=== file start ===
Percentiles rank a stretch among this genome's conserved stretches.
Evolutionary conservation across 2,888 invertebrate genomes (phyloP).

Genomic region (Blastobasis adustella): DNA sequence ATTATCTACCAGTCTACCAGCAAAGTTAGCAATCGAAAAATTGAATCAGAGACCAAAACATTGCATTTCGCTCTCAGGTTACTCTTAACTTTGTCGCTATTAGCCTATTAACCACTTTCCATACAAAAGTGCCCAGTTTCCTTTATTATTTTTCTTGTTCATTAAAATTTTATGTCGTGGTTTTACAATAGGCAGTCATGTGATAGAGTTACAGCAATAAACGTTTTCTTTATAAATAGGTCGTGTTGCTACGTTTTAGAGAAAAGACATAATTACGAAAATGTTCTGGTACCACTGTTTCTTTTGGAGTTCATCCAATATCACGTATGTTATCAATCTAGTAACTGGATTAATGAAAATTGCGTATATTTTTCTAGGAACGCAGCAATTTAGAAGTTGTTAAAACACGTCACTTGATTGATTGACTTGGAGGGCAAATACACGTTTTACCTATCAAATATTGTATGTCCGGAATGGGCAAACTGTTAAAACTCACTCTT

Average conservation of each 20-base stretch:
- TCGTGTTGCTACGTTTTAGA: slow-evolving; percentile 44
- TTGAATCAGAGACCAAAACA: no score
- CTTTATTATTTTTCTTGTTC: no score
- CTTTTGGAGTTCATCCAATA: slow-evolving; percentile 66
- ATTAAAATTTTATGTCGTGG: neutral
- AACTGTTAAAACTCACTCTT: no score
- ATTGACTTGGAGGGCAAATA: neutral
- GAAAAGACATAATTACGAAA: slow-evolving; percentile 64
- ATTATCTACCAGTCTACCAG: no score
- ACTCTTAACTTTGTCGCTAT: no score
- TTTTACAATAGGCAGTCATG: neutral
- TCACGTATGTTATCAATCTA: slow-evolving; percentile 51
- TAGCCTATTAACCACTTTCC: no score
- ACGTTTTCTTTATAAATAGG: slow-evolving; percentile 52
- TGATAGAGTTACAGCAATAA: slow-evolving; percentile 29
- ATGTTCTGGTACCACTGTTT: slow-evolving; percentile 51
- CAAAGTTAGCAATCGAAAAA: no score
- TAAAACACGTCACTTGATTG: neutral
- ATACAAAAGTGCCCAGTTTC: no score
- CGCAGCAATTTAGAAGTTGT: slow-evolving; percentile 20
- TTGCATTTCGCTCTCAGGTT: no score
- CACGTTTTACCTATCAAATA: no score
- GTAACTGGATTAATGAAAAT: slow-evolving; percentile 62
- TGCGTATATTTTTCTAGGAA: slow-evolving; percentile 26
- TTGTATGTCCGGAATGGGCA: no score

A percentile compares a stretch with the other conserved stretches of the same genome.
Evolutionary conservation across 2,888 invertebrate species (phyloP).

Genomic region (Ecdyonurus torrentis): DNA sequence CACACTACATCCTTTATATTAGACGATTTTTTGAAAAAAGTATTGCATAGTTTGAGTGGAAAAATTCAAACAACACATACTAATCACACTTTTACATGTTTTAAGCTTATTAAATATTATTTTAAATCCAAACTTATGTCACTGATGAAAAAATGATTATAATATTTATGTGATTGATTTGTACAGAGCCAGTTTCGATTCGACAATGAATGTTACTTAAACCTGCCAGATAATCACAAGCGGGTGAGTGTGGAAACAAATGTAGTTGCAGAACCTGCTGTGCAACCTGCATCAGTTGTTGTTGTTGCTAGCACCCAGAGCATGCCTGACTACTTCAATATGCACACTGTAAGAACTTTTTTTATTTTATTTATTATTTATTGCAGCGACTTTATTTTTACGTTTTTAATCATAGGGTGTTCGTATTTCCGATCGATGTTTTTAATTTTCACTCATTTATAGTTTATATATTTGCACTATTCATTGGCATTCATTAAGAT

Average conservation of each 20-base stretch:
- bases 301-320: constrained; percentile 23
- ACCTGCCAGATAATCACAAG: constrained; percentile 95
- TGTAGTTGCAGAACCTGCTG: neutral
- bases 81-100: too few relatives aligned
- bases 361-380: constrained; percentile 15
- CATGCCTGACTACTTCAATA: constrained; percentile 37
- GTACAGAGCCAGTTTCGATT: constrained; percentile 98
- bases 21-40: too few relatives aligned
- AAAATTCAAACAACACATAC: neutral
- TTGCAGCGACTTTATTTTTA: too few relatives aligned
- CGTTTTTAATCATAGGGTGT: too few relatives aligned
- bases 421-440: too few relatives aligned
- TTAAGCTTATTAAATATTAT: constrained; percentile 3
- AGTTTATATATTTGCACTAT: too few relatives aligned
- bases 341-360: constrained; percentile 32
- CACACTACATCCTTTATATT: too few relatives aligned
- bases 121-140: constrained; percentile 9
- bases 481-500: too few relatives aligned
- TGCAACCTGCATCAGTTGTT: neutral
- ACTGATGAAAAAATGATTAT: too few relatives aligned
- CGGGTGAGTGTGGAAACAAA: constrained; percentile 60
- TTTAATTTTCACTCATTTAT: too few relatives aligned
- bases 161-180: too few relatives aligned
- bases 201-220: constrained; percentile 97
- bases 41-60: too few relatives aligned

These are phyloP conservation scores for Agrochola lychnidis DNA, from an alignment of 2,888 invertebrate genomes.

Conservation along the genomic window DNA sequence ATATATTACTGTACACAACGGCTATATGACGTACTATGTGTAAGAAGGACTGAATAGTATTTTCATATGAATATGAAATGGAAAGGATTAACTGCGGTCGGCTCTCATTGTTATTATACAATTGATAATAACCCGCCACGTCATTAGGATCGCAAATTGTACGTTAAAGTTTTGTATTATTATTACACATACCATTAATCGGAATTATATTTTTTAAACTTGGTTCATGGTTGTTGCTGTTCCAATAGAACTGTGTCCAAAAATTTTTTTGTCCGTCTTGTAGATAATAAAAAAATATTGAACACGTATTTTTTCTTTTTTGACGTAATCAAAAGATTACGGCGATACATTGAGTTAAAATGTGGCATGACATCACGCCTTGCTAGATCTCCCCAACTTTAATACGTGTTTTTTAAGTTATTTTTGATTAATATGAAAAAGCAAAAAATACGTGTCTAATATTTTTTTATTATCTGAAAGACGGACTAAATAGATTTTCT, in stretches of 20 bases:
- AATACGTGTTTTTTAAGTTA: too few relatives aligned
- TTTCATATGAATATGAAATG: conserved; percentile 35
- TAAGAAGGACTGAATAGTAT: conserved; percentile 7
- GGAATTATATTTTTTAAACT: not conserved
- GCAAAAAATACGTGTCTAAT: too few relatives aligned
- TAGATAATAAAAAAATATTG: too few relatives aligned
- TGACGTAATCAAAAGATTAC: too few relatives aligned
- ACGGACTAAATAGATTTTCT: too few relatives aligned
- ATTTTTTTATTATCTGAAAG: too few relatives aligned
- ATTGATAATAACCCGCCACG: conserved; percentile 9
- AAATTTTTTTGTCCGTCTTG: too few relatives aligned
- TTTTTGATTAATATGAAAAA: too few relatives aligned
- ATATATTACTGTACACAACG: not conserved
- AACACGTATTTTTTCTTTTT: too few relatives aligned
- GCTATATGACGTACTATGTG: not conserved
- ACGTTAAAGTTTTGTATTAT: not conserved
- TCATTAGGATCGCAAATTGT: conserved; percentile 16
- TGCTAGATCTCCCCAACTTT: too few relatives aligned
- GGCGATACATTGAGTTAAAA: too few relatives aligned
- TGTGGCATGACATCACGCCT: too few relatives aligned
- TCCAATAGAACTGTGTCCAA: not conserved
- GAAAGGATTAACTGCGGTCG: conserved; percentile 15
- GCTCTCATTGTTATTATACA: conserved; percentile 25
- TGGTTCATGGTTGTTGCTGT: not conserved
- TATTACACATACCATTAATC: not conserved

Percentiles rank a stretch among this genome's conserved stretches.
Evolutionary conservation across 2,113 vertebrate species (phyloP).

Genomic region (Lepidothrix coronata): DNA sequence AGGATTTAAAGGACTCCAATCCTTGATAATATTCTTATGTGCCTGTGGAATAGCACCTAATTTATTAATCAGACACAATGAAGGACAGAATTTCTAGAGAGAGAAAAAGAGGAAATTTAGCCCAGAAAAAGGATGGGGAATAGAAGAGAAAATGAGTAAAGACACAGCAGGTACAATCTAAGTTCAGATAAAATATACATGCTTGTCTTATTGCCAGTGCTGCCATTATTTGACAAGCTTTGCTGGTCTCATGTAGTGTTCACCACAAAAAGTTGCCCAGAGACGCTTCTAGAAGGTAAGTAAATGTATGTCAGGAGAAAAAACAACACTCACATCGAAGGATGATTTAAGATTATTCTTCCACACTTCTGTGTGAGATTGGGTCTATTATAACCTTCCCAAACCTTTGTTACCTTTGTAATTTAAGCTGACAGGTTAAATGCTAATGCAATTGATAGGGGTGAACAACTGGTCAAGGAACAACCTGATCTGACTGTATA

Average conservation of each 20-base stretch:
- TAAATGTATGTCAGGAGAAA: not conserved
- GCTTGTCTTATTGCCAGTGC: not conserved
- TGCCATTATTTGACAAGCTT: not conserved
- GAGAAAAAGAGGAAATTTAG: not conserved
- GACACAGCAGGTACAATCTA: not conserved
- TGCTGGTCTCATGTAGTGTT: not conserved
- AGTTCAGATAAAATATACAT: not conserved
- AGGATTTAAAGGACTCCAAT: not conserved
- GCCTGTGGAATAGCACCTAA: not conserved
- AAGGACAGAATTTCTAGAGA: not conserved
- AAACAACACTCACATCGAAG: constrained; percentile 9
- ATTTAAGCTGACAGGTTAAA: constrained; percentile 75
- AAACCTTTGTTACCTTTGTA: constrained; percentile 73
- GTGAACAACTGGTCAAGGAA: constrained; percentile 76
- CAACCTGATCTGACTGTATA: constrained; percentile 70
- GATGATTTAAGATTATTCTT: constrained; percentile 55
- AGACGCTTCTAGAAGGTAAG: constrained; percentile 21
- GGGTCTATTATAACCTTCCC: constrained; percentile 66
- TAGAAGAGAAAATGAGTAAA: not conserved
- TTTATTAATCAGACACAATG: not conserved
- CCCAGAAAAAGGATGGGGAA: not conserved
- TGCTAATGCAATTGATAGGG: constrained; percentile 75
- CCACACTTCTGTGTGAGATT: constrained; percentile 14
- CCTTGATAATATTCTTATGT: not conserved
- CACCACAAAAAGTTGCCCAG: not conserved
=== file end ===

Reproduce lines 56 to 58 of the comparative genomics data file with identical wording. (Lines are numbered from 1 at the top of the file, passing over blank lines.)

- bases 161-180: too few relatives aligned
- bases 201-220: constrained; percentile 97
- bases 41-60: too few relatives aligned